Like I said, almost.

Superman…is watching you sunbathe. And wondering why you’re doing it at night.

I’ve made it quite clear that I really don’t care for the New 52 version of…almost everybody, really, but especially…the early Firestorm. After that, though, is Superman. The first storyline had some good ideas storywise but it had Clark complaining about the Daily Planet being taken over and joining the online and TV age and then we had the story with Hellspont that at least got Superman right. The arcs by Keith Giffen (odd considering my major issues with his He-Man & The Masters Of The Universe run) and Dan Jurgens (the man who knows Superman better than any other writer currently at DC Comics outside of a few Adventures Of Superman guest writers) were more in line with the Superman I know and love. Clark hanging out with his co-workers, lighthearted or touching moments, Superman being inspirational and caring, great action–these are the things I look for in a Superman story.

I also haven’t been a fan of Geoff “supervillains are more interesting” Johns lately. He might be a nice guy but that hasn’t stopped me from complaining about DiDio or Jim Lee, has it? Justice League lost me on the first issue and I haven’t been to kind to either Blackest Night, his take on Captain Marvel/Shazam, or Forever Evil, despite someone bringing up JSA or other works that he indeed did give a lighter, fun tone. Then came this interview with Comic Book Resources managing editor Albert Chang, two issues into his run with legendary Marvel artist John Romita, Jr, and inker Klaus Janson. (No love for the colorist. These are color comics after all. Letterers are also left behind but baby steps and all that.) Does it make me immediately excited? I still have trust issues, but it does sound a bit more like what I want out of Superman.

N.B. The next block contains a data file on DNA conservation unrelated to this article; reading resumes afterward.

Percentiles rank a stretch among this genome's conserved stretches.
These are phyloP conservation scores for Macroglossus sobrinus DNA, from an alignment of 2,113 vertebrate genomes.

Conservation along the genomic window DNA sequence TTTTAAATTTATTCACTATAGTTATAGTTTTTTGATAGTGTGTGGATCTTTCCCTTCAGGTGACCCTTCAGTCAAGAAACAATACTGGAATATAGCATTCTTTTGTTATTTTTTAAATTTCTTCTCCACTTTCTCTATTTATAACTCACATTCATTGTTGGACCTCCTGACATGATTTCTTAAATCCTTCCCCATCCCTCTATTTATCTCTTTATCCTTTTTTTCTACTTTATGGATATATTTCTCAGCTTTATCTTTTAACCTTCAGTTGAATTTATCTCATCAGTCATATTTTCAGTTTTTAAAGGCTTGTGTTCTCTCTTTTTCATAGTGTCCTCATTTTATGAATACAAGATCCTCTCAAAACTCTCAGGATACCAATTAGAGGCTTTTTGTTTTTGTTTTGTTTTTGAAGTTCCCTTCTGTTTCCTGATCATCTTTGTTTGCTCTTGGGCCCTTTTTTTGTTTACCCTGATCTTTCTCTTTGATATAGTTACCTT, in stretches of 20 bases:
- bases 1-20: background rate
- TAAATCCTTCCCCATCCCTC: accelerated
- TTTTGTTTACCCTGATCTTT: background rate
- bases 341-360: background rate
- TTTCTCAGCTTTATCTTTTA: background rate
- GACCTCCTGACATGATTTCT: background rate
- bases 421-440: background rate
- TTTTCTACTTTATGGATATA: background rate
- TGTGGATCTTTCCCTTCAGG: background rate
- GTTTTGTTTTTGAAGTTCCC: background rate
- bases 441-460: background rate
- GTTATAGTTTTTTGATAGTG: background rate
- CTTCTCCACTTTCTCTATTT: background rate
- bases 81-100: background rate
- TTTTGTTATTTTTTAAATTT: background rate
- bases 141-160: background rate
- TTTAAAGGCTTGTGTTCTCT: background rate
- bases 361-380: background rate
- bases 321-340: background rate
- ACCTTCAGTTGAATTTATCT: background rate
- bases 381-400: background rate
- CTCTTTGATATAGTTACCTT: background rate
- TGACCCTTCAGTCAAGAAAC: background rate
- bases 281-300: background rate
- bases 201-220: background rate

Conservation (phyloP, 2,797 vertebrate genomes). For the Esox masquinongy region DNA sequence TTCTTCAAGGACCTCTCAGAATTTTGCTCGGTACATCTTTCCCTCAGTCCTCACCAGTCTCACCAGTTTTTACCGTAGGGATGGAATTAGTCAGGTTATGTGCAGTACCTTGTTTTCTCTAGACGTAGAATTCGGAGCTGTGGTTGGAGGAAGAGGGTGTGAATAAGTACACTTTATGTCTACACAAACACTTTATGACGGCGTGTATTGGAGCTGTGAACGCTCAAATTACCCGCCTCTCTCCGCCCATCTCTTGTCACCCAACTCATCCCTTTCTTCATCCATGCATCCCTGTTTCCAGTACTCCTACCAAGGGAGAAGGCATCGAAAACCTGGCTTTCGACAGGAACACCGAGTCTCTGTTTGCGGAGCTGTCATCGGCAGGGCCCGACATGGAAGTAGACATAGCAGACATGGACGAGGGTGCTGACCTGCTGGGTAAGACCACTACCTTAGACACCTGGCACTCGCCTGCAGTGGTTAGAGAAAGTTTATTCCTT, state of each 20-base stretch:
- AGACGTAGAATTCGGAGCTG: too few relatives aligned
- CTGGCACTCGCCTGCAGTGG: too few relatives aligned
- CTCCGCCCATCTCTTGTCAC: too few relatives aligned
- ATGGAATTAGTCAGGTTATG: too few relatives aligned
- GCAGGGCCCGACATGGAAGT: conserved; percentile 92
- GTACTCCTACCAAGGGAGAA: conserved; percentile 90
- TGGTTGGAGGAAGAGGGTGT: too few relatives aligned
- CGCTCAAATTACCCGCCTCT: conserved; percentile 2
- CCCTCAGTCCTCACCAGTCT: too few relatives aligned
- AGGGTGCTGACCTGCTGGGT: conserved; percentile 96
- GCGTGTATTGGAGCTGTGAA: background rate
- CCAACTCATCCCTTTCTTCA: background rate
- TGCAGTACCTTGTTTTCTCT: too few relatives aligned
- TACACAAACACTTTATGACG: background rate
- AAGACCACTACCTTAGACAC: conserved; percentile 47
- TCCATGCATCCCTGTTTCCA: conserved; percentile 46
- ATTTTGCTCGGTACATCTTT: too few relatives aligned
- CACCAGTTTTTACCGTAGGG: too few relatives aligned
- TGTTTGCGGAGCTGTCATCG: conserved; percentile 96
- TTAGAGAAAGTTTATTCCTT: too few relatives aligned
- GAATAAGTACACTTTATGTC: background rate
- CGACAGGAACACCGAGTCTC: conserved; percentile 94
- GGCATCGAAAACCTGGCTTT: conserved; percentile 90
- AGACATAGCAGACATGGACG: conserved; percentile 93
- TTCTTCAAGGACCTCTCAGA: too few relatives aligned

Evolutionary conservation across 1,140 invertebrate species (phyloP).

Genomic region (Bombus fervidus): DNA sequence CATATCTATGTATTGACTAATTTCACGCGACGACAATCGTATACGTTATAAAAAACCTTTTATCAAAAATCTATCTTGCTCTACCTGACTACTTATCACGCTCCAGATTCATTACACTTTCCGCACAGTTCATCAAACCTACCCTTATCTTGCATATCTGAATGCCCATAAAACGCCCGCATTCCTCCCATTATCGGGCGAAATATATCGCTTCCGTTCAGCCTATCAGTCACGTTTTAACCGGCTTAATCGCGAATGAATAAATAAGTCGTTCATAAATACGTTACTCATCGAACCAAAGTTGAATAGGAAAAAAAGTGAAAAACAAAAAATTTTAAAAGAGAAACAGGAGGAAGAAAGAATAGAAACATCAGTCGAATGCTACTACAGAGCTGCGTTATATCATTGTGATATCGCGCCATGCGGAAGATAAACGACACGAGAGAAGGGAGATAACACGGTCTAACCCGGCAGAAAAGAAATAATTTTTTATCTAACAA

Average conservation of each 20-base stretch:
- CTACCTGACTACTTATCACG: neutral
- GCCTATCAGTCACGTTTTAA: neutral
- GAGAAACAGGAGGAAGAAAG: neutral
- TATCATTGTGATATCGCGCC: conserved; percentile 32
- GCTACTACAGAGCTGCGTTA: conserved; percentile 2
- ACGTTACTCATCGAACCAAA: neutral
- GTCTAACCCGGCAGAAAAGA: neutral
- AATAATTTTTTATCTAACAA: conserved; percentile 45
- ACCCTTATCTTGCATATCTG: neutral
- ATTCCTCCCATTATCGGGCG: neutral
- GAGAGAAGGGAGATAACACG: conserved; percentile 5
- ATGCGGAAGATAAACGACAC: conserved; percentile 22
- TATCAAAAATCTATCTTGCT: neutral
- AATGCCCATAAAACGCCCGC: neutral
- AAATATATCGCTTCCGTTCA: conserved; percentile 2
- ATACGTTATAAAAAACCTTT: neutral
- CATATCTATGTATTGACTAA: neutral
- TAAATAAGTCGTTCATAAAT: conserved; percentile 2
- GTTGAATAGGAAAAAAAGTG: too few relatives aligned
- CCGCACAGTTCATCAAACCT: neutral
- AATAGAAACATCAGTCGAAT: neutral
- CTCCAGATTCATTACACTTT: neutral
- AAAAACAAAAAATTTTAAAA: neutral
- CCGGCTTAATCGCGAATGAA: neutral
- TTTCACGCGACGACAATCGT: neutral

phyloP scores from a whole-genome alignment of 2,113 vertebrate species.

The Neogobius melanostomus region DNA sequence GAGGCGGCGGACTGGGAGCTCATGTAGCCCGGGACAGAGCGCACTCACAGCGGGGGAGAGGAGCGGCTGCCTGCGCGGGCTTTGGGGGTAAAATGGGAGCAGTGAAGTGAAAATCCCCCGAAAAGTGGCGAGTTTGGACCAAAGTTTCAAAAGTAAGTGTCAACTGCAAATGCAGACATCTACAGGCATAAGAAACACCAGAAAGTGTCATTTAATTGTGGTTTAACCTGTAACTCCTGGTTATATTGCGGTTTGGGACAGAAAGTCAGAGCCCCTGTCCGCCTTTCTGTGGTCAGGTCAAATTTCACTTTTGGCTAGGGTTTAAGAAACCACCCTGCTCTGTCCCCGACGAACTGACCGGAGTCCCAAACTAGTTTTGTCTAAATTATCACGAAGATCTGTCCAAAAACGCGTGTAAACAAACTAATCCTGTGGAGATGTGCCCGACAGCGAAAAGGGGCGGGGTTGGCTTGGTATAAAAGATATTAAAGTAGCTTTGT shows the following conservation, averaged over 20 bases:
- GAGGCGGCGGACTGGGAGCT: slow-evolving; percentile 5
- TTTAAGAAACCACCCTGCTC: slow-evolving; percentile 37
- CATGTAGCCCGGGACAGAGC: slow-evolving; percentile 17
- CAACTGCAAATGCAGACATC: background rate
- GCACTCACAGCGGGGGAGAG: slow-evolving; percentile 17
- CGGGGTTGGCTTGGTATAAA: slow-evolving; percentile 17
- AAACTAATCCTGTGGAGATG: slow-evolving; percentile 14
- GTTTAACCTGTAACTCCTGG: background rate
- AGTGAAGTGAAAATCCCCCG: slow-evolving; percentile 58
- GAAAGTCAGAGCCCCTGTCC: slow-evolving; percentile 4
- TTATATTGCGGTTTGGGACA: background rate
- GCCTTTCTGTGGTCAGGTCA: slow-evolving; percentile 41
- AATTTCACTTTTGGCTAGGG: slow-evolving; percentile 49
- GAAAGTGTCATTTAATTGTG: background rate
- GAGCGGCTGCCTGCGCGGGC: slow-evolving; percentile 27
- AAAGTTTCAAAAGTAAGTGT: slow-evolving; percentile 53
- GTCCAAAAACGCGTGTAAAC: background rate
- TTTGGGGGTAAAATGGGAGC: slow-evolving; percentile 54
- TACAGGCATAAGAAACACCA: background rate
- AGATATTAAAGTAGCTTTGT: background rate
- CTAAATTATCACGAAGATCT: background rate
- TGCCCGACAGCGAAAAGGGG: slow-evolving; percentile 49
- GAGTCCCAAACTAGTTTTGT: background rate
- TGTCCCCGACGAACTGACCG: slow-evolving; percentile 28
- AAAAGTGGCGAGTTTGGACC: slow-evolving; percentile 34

With this new run, clearly you’ve introduced a lot of new elements, but you’ve also embraced a lot of familiar things, both storyline-wise and visually. Was it easy to find a starting point of what you want to say with Superman in 2014, to find that entryway into such a famous character?

Geoff Johns: The most universal way into any story is through just the fact of the human condition; being alive, and emotion. Superman’s story is timeless. His rocket can land here today, or it can land here 70 years ago. But the way into this story was looking at the stories that have been happening the last few years on “Superman.” Saying, “What’s Clark Kent experienced?” He’s experienced quite a bit. And looking where he is in his life right now. He works at his apartment. He doesn’t work for The Daily Planet anymore. There’s no one that knows his secret identity, except another superhero.